Retirement savings aren't just for those at higher pay levels.
When the administrators of the Thrift Savings Plan-the retirement plan for the majority of the nation's federal employees-released the results of a recent participant survey, most media organizations reported that TSP participants wanted more investment options. One newspaper columnist focused on how many feds do not contribute to TSP-failing to take advantage of the government's matching funds-and quoted an expert who said they were "beyond dumb and dumber."
The critical question is: Why do these employees choose not to contribute? Do they understand the damaging impact on their ability to retire? Why does the TSP appear to be leaving them behind?
To its credit, the Federal Retirement Thrift Investment Board, which oversees TSP, asked in its survey why people don't participate. But only 113 of the 3,467 respondents were noncontributors to the Federal Employees Retirement System, the plan in which all feds hired since 1984 are automatically enrolled. (Employees in the old plan, the Civil Service Retirement System, can contribute to the TSP, but the government doesn't match their funds and they receive a pension whether they contribute or not.) Of the FERS noncontributors, 24 percent said they don't have enough money to contribute; 17 percent said they were precluded from contributing because they'd taken hardship withdrawals from their TSP funds; and 8 percent said they were not sure how to sign up.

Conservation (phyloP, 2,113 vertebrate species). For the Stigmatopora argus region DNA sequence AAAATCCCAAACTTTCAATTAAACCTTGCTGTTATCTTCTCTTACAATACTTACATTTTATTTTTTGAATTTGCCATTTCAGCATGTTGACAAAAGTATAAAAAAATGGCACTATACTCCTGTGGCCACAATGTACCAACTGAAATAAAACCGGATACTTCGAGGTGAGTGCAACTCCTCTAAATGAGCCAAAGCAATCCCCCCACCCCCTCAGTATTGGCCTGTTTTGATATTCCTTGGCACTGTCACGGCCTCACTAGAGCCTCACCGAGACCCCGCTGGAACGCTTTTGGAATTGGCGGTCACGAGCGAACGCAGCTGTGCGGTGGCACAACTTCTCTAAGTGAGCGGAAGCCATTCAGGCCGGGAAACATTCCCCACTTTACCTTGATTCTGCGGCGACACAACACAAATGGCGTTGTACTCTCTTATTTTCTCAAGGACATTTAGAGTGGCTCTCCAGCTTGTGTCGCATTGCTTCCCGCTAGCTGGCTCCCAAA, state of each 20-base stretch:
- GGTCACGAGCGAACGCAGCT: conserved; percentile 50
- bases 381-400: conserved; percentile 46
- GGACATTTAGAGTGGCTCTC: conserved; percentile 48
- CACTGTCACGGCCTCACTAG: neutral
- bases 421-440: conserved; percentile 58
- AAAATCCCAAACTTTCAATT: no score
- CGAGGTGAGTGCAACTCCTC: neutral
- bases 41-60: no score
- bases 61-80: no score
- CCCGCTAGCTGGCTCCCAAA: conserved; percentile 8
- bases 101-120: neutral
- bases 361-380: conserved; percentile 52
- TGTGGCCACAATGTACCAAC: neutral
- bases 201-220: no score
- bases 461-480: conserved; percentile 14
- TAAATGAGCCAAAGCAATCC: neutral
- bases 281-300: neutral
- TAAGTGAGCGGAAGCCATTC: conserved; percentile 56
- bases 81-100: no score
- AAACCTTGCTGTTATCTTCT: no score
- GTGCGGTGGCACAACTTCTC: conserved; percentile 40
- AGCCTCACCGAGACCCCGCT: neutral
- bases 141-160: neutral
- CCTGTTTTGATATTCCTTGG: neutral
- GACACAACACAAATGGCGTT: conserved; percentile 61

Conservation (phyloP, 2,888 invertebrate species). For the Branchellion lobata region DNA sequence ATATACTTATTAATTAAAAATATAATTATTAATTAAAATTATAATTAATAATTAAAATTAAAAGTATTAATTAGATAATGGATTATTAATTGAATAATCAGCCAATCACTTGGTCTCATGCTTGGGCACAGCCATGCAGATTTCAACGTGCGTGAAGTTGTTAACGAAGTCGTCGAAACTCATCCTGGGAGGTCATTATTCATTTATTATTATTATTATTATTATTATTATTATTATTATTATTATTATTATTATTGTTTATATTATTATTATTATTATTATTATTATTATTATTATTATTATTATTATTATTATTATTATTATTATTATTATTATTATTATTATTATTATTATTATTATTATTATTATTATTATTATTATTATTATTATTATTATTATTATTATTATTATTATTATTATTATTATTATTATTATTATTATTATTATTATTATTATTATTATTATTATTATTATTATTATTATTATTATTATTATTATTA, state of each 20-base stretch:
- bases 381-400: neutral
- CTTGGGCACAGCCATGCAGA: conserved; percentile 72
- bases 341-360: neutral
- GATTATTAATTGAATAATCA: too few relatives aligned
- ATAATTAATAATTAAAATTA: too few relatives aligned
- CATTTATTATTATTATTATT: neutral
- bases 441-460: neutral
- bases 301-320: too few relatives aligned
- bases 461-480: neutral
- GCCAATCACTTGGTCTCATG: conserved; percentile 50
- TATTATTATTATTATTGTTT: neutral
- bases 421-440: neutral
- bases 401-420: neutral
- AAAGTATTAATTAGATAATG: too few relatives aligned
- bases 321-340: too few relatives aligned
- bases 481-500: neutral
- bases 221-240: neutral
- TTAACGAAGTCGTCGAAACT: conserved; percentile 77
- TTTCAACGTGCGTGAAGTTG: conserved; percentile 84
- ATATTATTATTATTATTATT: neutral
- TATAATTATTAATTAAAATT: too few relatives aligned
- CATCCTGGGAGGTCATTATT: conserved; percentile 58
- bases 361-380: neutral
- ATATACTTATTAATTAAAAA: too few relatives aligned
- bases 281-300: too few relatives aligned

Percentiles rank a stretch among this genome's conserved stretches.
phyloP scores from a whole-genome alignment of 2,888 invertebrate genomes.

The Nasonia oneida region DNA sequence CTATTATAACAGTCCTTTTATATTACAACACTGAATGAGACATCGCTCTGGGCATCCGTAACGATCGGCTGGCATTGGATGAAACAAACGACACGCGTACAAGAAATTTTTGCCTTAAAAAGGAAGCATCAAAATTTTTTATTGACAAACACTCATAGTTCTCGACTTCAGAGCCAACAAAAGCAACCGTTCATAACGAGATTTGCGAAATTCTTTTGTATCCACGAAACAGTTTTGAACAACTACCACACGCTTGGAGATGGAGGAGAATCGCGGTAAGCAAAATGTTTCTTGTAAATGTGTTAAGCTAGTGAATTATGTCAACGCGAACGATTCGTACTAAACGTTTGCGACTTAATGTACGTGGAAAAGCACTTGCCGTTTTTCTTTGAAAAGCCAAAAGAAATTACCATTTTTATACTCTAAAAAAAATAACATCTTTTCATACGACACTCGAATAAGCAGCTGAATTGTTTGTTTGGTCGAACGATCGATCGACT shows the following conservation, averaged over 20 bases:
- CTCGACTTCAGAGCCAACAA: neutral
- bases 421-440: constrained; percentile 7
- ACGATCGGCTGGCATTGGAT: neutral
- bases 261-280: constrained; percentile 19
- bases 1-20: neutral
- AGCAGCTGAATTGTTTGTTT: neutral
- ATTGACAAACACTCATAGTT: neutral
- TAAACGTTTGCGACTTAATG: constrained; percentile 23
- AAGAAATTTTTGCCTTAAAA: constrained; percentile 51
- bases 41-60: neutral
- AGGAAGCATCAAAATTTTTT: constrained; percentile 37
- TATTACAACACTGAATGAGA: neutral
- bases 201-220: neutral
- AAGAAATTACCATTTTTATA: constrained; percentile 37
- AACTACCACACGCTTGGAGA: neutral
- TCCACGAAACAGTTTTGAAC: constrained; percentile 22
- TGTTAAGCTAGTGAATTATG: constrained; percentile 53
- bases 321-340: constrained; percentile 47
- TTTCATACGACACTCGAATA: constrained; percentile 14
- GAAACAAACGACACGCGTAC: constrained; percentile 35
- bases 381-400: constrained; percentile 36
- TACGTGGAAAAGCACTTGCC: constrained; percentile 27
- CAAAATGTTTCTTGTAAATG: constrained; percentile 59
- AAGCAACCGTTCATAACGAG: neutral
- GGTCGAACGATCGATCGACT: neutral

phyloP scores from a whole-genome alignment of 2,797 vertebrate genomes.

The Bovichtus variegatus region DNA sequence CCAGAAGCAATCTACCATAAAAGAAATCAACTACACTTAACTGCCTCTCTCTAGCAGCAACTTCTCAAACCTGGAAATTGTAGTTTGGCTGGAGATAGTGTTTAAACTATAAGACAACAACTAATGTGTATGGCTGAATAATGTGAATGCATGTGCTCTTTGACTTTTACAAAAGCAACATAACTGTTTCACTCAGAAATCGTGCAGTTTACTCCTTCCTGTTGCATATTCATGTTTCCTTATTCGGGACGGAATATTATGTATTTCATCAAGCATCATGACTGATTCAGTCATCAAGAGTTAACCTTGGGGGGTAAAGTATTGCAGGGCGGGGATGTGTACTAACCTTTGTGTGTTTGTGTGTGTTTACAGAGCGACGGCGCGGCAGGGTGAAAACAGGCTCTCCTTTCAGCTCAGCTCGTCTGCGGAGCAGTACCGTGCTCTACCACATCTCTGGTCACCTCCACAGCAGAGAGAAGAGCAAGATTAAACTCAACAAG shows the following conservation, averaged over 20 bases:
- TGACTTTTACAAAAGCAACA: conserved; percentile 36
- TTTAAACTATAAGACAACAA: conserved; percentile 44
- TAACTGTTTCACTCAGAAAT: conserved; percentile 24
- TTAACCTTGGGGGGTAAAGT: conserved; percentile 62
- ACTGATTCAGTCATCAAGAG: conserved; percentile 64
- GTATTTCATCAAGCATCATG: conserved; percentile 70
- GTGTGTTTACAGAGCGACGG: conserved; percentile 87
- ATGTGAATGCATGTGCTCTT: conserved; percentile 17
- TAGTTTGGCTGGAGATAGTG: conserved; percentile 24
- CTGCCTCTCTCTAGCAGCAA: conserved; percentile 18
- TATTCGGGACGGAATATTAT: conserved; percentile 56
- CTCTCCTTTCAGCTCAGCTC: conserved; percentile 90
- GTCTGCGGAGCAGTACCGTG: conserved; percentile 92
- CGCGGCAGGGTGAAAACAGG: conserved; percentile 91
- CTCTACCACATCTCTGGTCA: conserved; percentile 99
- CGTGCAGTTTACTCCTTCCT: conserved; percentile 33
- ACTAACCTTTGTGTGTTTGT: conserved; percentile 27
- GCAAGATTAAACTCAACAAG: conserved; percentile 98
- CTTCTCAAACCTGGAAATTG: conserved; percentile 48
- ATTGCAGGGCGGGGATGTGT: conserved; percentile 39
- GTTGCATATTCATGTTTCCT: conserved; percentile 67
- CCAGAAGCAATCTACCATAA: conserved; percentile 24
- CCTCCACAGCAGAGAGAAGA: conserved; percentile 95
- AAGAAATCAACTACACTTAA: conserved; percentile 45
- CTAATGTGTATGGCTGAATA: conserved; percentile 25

Most of the people who believe they lack enough money to contribute likely work at lower pay levels. They probably live paycheck to paycheck and have little in retirement savings. These are the most vulnerable federal workers.
Rather than focusing so heavily on how to make participants happier with more diversified portfolios, the TSP should concentrate more energies on helping nonparticipants find their way to saving something, even the smallest amount, for their retirements. These workers might not understand that if they contribute just $20 per biweekly pay period, the government will give them $20 toward their retirement. They would double their $520 annual investment. Also, they can take all of that money with them if they leave government.
The government automatically contributes 1 percent of salary toward retirement savings for FERS nonparticipants. But if employees rely only on that amount and leave federal employment before they are vested, they would lose it all.
The federal government takes seriously its mandate to educate employees about their benefits, but it needs to do more. The Office of Personnel Management and the Thrift board can partner with federal unions, associations and even the Federal Employee Education and Assistance Fund-a charity that serves federal workers-on a campaign to enroll disenfranchised employees. These people have been largely forgotten in the TSP success story.
The TSP is considering turning enrollment into an opt-out program rather than the current opt-in. But employees need counseling on a realistic amount to save. Contributing too much retirement savings could force lower-paid enrollees to take hardship withdrawals. Too many would preclude them from the program. Any effort will take education, planning and follow-up to help these employees save over the long term.
By focusing greater attention on why employees don't contribute, the Thrift board can avoid inadvertently creating a retirement system of haves and have-nots.
Susan Holliday, a freelance communications consultant and writer, has worked with federal sector organizations for more than 20 years.